We're down to one primary fragment of unsettled drama, and the American League wild-card race -- and Jose Ramirez in particular -- delivered on Tuesday evening.
Ramírez, in his first game back since fracturing his hamate bone on Aug. 24 and undergoing surgery, stepped in from the left side of the plate in the top of the first inning and hit a two-out grand slam off Carson Fulmer to stake the Cleveland Indians to a 4-0 lead over the Chicago White Sox. In the third inning he switched to the right side against left-hander Hector Santiago and hit a three-run home run as the Indians rolled to the 11-0 shutout behind starting pitcher Mike Clevinger. I know it's not October, but given these are essentially playoff games already for Cleveland, it served as an excellent Kirk Gibson impersonation. Definitely one of those "I don't believe it" moments.
It was also clear Ramírez isn't 100 percent as he appeared to favor his right hand on his swing -- which would affect him more from the left side, because the bottom hand is more of the power hand. His left-handed swing seems to be powered by his top hand, so the home run was a remarkable piece of hitting. When he received high-fives in the dugout after his home runs, his teammates were also careful to gently tap the right hand. (According to The Athletic's Zack Meisel, Ramirez told reporters before the game: "I don't feel 100 percent.")
So what an emotional lift for the Indians as they battle the Tampa Bay Rays and Oakland Athletics for the two wild-card spots. One game isn't proof Ramírez will rake in these next five games, but keep in mind that after a dreadful first two-plus months he had looked like the Ramírez of old, batting .325/.370/.675 since June 21.
Meanwhile in St. Petersburg, the Yankees used 11 pitchers (including CC Sabathia's first career regular-season relief appearance), the Rays used nine, the teams combined for 30 strikeouts and all the runs scored on three solo home runs. Ji-Man Choi gave the Rays the 2-1 victory with his walk-off home run in the 12th inning off Cory Gearrin -- apparently Ramiro Mendoza, Scott Proctor and Jeff Nelson weren't available.
The Rays have trailed in 14 of their past 15 games but are nevertheless 10-5 in that span. Kevin Cash continues to piece together games with his pitching staff -- no team has benefited from the expanded rosters in September more than the Rays, as they fully utilize all those extra pitchers sitting out in the bullpen. Of course, those extra guys have to do the job, and Rays relievers have a 2.58 ERA in September while throwing the second-most innings in the majors. That's how the Rays have gone 15-6 this month.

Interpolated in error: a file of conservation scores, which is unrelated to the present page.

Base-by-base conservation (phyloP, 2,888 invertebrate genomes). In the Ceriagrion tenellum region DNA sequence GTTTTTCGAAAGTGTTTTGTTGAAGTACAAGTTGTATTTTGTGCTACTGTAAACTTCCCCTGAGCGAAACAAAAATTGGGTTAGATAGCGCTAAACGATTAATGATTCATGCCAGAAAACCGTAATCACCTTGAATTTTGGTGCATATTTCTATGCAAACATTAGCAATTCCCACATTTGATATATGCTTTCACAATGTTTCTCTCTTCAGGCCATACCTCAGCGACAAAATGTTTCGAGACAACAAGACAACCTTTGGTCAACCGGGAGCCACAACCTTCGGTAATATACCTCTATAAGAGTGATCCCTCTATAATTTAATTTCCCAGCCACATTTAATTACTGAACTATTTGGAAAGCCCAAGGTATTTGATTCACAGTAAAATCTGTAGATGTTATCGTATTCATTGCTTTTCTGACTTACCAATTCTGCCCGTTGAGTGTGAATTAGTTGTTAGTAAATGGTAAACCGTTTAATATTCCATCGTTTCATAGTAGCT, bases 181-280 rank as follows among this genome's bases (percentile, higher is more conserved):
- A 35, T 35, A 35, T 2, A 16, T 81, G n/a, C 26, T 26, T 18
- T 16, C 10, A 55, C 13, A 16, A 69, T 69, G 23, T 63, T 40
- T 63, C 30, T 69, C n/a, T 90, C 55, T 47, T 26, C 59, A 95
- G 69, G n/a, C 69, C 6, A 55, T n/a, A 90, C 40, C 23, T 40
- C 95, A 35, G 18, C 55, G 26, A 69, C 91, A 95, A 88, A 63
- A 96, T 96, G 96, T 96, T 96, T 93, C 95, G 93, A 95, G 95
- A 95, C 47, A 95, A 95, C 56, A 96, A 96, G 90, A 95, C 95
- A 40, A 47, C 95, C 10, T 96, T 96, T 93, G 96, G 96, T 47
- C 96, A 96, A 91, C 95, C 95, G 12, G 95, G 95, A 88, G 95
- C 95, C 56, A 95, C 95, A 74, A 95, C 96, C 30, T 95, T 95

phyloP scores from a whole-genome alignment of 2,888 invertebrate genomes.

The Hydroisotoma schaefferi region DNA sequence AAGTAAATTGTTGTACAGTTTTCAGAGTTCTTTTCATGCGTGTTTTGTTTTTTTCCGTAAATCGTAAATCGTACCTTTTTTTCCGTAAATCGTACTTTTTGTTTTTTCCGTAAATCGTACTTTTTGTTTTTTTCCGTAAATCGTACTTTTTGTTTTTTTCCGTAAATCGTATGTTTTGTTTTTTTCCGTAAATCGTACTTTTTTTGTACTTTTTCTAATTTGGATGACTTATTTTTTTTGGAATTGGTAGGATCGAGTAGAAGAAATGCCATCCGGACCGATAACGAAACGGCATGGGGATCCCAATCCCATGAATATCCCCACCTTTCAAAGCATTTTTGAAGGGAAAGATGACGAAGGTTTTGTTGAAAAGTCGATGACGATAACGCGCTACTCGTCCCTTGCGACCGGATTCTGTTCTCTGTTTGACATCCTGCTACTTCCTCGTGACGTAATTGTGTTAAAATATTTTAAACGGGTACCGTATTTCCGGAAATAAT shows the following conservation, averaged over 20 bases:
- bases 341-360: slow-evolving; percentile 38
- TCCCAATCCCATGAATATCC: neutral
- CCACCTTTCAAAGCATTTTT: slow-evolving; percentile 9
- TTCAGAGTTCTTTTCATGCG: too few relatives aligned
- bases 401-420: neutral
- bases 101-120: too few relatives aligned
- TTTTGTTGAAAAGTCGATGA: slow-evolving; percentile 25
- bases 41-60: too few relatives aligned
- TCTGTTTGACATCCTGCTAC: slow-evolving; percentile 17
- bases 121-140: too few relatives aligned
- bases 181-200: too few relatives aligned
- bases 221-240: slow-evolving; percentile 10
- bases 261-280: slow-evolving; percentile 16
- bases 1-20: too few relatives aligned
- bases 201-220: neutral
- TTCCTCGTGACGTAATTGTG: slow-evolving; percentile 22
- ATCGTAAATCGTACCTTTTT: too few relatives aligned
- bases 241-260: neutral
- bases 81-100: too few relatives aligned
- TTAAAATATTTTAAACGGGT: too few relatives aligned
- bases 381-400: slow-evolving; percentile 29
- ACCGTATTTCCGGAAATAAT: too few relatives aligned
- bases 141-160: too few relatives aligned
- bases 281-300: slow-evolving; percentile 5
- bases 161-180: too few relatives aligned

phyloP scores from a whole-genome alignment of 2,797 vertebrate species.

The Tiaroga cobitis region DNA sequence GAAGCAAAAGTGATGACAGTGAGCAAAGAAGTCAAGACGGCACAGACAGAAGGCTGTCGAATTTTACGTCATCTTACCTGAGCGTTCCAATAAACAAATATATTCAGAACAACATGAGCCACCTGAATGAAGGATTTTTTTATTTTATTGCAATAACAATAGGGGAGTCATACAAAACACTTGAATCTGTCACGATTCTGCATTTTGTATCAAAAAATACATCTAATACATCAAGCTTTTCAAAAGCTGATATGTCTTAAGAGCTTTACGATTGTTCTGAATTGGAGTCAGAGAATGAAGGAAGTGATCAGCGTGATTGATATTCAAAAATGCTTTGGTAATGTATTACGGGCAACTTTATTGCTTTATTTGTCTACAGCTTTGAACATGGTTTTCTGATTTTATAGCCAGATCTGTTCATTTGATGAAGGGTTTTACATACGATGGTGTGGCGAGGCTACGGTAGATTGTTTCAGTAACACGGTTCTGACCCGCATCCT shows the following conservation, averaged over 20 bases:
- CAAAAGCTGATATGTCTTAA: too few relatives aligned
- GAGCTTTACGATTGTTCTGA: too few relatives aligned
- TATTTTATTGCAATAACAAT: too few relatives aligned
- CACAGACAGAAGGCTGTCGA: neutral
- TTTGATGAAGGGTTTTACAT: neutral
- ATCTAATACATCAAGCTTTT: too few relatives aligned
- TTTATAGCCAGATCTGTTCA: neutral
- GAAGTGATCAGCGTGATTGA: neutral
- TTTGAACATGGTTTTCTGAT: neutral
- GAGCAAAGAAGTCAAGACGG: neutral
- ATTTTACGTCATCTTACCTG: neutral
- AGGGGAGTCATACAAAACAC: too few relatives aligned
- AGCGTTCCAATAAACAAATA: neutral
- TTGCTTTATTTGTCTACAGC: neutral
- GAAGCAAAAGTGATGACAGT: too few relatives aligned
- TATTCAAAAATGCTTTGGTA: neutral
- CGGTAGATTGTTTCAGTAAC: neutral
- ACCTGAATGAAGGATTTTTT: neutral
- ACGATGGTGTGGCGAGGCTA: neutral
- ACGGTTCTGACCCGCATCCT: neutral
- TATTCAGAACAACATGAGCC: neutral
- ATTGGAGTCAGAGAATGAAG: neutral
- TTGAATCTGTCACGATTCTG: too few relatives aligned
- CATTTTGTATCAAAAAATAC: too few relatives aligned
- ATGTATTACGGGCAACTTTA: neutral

Their lead over Cleveland for the second wild-card berth remains a half-game -- they have one win in hand with four games remaining (one more against the Yankees and three on the road in Toronto), while the Indians have two more against the White Sox and three against the Nationals. That one win may seem small, but it's significant as FanGraphs gives the Rays a 70% chance of making the playoffs and the Indians a 37% (with the A's at 93%) chance.
Those odds, however, aren't factoring in that the Washington Nationals are hardly going to burn through their best pitchers that final series now that they've clinched. As is, the Indians will already miss Stephen Strasburg, and while Max Scherzer is scheduled to pitch Sunday, you have to think the Nationals will keep him out of that game as a backup option to Strasburg in the wild-card game.
By the way, we're now assured of a 93-win team not making the playoffs. As ESPN Stats & Information points out, since the advent of the wild card in 1995, only five teams with at least 93 wins have missed the playoffs:
• 2005 Indians (93-69)
• 2003 Mariners (93-69)
• 2002 Mariners (93-69)
• 2002 Red Sox (93-69)
• 1999 Reds (96-67, lost tiebreaker game to Mets)
What we learned Tuesday: OK, let's go through this with bullet points.
• The Nationals clinched a wild-card spot.
• The Phillies were officially eliminated.
• The Brewers won and remain one game behind the Nationals for the two National League wild cards. If the Brewers and Nats end up with the same record, the wild-card game will be in Milwaukee.
• The Mets rallied late to beat the Marlins, while the Cubs continued their late-season fold with an awful five-error game against the Pirates. Both teams now have a tragic number of one, so they need to win out and have the Brewers lose their final five. So much for NL wild-card drama. Very disappointing finish to that race. Very disappointing.
• The Dodgers clinched home-field advantage through the NL playoffs.
• As mentioned above, the Rays remain a half-game up on the Indians for the second wild card (the Rays own the home-field tiebreaker if a play-in game is needed).